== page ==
Too many awkward moments in Georgia- Ukraine relations

To summarize the past few weeks, a new phase of awkward moments in Georgia-Ukraine relations began at the outbreak of the war, when Georgia’s prime minister, Irakli Garibashvili, stated that he does not intend to join the sanctions against Russia, because it will harm the country and its citizens. This statement clearly disappointed the Ukrainian political establishment as well as the Georgian people. Despite the fact that Georgians demonstrated the unprecedented solidarity to Ukraine, such decisions and some other comments from local authorities, or the ruling party’s officials were unacceptable in Georgia and beyond. During the solidarity demonstrations, some people even called for the prime minister’s resignation due to his “shameful” remarks. Furthermore, the prime minister stated that Georgia has followed pragmatic politics since 2012, which is why Georgians are currently enjoying stability and peace in the country. Broadly speaking, it should be also highlighted the ruling party was vehemently opposed to any opposition party initiative, even rejecting to their request to allow Zelensky to address the parliament of Georgia. It is worth noting that Zelensky has already addressed the demonstrators gathering in front of the parliament. Furthermore, despite strong public and civil-society pressure, Georgia’s prime minister and other officials refused to visit Kyiv to express solidarity, and they even denied the Georgian president to visit European cities to express solidarity to Ukraine and discuss Georgia’s challenges and Euro-Atlantic prospects. Despite the government’s official rejection, Georgia’s president decided to have the important visits to Paris and Brussels, but not to Poland, as it was planned. Following these visits, Georgia’s president addressed the parliament, criticizing the government’s inaction in expressing solidarity. Moreover, she entered the parliament with a representative from the Ukrainian embassy, and Georgia’s Dream party bosses chastised her for not informing them beforehand and making the awkward situation. After this, the Georgian government filed a constitutional court lawsuit against the president of Georgia, alleging that she violated the constitution by visiting European cities without the government’s permission.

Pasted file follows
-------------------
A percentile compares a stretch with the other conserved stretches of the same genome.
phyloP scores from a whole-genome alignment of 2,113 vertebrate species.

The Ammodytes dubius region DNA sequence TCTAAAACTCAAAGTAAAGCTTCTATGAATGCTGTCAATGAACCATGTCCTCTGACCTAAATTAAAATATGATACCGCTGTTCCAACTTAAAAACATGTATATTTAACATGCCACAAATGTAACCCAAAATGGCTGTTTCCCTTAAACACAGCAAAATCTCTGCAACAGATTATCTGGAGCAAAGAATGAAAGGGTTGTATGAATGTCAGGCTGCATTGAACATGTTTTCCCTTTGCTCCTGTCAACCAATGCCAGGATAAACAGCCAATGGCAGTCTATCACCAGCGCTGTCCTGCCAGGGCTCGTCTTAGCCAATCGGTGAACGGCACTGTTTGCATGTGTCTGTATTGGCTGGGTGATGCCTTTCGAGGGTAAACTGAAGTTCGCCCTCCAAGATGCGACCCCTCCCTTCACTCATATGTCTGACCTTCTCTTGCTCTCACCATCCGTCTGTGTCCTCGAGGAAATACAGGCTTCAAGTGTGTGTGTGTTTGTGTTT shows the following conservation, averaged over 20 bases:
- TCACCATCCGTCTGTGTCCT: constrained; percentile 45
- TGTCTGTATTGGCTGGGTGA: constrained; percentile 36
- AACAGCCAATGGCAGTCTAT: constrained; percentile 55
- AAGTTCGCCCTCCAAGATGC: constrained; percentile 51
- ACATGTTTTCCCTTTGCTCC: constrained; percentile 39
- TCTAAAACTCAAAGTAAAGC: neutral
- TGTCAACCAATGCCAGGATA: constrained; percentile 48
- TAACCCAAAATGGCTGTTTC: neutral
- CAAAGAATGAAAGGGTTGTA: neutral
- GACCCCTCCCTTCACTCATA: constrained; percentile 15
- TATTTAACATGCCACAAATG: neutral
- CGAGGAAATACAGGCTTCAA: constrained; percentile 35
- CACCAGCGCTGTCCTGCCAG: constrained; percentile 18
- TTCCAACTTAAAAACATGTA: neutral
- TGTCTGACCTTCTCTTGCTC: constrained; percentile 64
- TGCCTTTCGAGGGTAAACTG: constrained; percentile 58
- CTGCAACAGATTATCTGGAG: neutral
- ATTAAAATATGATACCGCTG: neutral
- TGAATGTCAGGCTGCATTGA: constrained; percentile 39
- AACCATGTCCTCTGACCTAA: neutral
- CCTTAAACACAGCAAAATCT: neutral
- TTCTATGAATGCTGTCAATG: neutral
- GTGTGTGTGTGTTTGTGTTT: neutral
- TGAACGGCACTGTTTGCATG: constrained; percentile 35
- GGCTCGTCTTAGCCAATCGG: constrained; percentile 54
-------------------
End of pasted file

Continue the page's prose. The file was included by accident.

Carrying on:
In addition, the president Zelensky thanked the Georgian citizens for rallying in support of Ukraine in a tweet on February 26, “Indeed, there are times when citizens are not the government, but better than the government,” Zelenskiy concluded emphatically.

On February 28, the plane that was supposed to transport the group from Georgia to Poland was denied permission to land in Tbilisi. This apparent refusal of the Georgian government to allow a group of volunteer fighters and medics to fly from Georgia to Ukraine became the primary reason why President Zelensky announced that he had decided to recall the ambassador from Georgia for consultations. In a video address, he also accused the Georgian government of “immoral behavior”. In addition, Denys Shmyhal, Ukraine’s prime minister, also tweeted about the situation, saying, “Brave Georgian brothers are waiting in the airport to fly out and help Ukraine… Freedom-loving Georgian people, help your prime minister make up his mind” and urging the prime minister to show the courage and allow the flight to take off. In response to these calls, the ruling party’s chairman, Irakli Kobakhidze, asserted that sending volunteers would imply direct involvement in the war, and that “the government should act responsibly.”